Quiz on the Five Physical Symbols of Sikhism
Posted on: November 22, 2021.


Uncut Hair, Wooden Comb, Steel Bracelet, Cotton Undergarment, Sword.
Learn more, with our Quiz on the Five Physical Symbols of Sikhism.
The five physical symbols of Sikhism constitute the "Khalsa Panth" formulated by __________, the tenth and last human Sikh Guru, in 1699.





For which of the following reasons did Guru Gobind Singh constitute the "Khalsa Panth"?





Kesh, Kara, Kanga, Kaccha, and Kirpan are the five 'K's of the __________.





Kesh is uncut __________ that symbolizes holiness, acceptance of God's gift as God intended it, denial of pride in one's appearance, and moving beyond concerns of the body and attain spiritual maturity.





Kara is a bracelet made of __________ and not of gold or silver as it is not an ornament, which symbolizes restraint, gentility, and of God having no beginning or end, and acts as a reminder that a Sikh should not do anything of which the Guru would not approve.





Kanga is a wooden __________ used to keep uncut hair neat and tidy, which symbolizes cleanliness of body and mind—believed to be one's vehicle to enlightenment—and therefore does not conflict the Khalsa belief that one must move beyond concerns of the body and attain spiritual maturity.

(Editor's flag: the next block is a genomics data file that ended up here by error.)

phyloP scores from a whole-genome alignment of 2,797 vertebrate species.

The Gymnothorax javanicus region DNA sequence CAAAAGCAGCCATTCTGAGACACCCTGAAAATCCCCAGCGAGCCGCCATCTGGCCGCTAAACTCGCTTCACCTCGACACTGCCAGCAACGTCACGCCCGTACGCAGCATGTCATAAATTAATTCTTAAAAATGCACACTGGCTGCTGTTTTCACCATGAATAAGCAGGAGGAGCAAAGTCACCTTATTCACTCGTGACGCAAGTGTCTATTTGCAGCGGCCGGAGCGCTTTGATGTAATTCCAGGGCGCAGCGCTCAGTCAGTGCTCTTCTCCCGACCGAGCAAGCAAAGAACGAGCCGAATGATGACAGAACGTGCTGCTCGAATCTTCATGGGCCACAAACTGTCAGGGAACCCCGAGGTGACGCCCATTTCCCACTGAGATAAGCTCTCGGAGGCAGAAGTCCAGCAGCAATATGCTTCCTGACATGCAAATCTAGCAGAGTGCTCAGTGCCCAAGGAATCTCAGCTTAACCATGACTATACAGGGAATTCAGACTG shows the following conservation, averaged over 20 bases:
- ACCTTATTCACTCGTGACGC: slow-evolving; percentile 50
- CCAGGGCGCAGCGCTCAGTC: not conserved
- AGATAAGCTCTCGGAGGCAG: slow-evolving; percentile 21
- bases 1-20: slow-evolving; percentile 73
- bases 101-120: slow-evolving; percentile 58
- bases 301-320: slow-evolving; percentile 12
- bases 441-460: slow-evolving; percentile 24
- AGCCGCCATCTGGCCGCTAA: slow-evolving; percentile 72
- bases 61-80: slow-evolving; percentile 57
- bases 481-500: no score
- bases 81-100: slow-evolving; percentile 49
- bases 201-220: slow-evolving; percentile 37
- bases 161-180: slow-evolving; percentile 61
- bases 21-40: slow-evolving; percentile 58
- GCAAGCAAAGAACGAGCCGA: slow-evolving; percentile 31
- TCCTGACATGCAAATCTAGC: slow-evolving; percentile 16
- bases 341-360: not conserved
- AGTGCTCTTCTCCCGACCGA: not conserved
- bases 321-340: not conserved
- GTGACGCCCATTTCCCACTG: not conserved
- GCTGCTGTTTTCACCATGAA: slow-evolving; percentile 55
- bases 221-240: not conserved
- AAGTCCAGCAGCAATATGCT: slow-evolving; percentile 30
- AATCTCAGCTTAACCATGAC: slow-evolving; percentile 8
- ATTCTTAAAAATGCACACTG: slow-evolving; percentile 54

Kaccha is a pair of cotton __________, an article of clothing that covers the portion of the body from the waist downward till only above the knee, particularly comfortable for cavalry warriors while riding a horse, and symbolizes chastity.





Kirpan is a ceremonial __________ that can be anywhere between a few inches to three feet long, which can be worn over or under a Khalsa Sikh's clothing, and symbolizes the 'soldier' aspect of soldier-saints, and defense against evil, injustice, and slavery, and is metaphoric of spirituality.





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